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A Boer family and their early Mauser collection

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A very intriguing photo from Bester's "Small Arms of the Anglo-Boer War". There is no existing information about the context or origin of this photo other than what can be discerned from a visual examination of its contents. It shows a Boer family posing in front of their farmhouse with a native farmhand. Judging by the dress and weaponry, the photo was probably taken in the early 1890s in either the Transvaal or the Orange Free State.

The weaponry on display is of particular interest, consisting entirely of arms rarely associated with the conventional image of a Boer rifleman and his celebrated Model 1893/95 Mauser. The man standing on the far left brandishes a rifle that Dr. Bester identifies as a Gewehr 1888. The man standing to the right and behind him also appears to be armed with a Gewehr 1888, though Bester does not comment on it. The Gewehr 1888 was never purchased as part of an official Boer government arms contract, but it is certain from bills of sale that some 1888 rifles were privately imported into the subcontinent by commercial arms merchants throughout the 1890s.

The man standing on the far right of the photo holds a standard, full length infantry variant of the Mauser Model 1871, as identified by Dr. Bester. The two women seated in the center, are both armed with what I believe are cavalry carbine variants of the Mauser Model 1871, identifiable by the single barrel band, shorter length, and blunter muzzle profile in comparison to the infantry long rifle. In either configuration, the Model 1871 was a single shot, black powder rifle that would have been thoroughly obsolete by the time of the Second Anglo-Boer War, and the rifles captured in this photo were almost certainly surplus guns imported to South Africa by private vendors. For much of the 19th century, South Africa was a particularly lucrative market for European and American firearms dealers, who offloaded vast quantities of obsolete and surplus rifles and pistols on a frontier population which was not in much of a position to be picky about what arms they could purchase. By the time of the Second Anglo-Boer War at the end of the century, though, the arms purchasing and subsidy policies of the Boer republics resulted in the widespread standardization of the 1893/95 Mauser and the Martini-Henry among even the poorest of burghers.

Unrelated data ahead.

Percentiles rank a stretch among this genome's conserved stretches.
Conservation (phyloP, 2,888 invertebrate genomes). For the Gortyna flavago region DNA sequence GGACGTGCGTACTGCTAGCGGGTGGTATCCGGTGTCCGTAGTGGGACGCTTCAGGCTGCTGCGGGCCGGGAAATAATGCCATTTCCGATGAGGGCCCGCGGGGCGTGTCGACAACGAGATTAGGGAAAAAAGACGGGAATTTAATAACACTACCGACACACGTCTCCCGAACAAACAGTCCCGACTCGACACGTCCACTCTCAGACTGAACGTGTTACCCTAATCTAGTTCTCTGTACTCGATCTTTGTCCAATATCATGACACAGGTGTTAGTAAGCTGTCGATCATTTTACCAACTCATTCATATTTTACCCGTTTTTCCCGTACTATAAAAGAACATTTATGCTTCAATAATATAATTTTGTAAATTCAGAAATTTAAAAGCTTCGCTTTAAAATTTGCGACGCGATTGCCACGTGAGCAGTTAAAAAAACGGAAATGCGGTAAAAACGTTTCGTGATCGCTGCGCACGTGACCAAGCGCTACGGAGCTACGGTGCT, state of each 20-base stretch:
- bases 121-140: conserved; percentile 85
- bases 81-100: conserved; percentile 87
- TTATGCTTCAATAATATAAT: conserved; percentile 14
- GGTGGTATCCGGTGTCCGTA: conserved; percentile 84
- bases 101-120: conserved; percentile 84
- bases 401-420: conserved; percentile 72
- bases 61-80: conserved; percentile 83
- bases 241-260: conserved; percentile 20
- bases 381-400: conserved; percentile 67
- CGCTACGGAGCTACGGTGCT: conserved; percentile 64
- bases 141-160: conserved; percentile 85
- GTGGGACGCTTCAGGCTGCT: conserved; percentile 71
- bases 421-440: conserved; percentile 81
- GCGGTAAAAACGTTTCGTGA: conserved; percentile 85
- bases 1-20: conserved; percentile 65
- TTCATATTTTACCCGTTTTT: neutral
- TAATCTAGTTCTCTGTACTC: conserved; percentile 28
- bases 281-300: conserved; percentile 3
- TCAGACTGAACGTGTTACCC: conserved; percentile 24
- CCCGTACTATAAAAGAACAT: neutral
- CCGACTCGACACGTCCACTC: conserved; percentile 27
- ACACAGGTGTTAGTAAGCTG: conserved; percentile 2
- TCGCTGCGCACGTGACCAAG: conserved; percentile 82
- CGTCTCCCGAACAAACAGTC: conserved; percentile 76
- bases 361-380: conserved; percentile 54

While these obsolete, older model rifles are in themselves a rarity to find in contemporary Boer photos, most startling of all is the surprising collection of bladed weapons on display. The man on the far left has a standard Model 1871/84 Mauser bayonet affixed to his Gewehr 1888, while the man on the far right has a Yataghan-style sword bayonet of indeterminate make and origin mounted to his Model 1871 rifle. This latter blade could be a French pattern of 1876 sword bayonet, but the double-curved Yataghan-style blade with the forward-swept quillon hook had become something of a universally standard design by the late 19th century, emulated or otherwise copied wholesale by arms manufacturers all over the world. In any case, either this unknown sword bayonet or the Model 1871 rifle would have to have been modified in order to successfully effect this non-standard pairing. Both of these bayonets were almost certainly private purchases, and one wonders what purpose they could have served to Boers who were unpracticed in bayonet drill.

Finally, there appears to be a sabre hanging on the wall behind the Boers. It does not resemble any of the dragoon-style sabres and artillery short swords imported and issued to the artillery and police forces of the Boer republics, so it must also be a private purchase of some sort. Except for the Transvaal police, who valued the powerful psychological advantage of the sword in riot and crowd control applications, and the Boer artillerymen, who were often called out to serve as ceremonial honor guards during official events and receptions, most Boers would have had as little use for a sword as for a bayonet.
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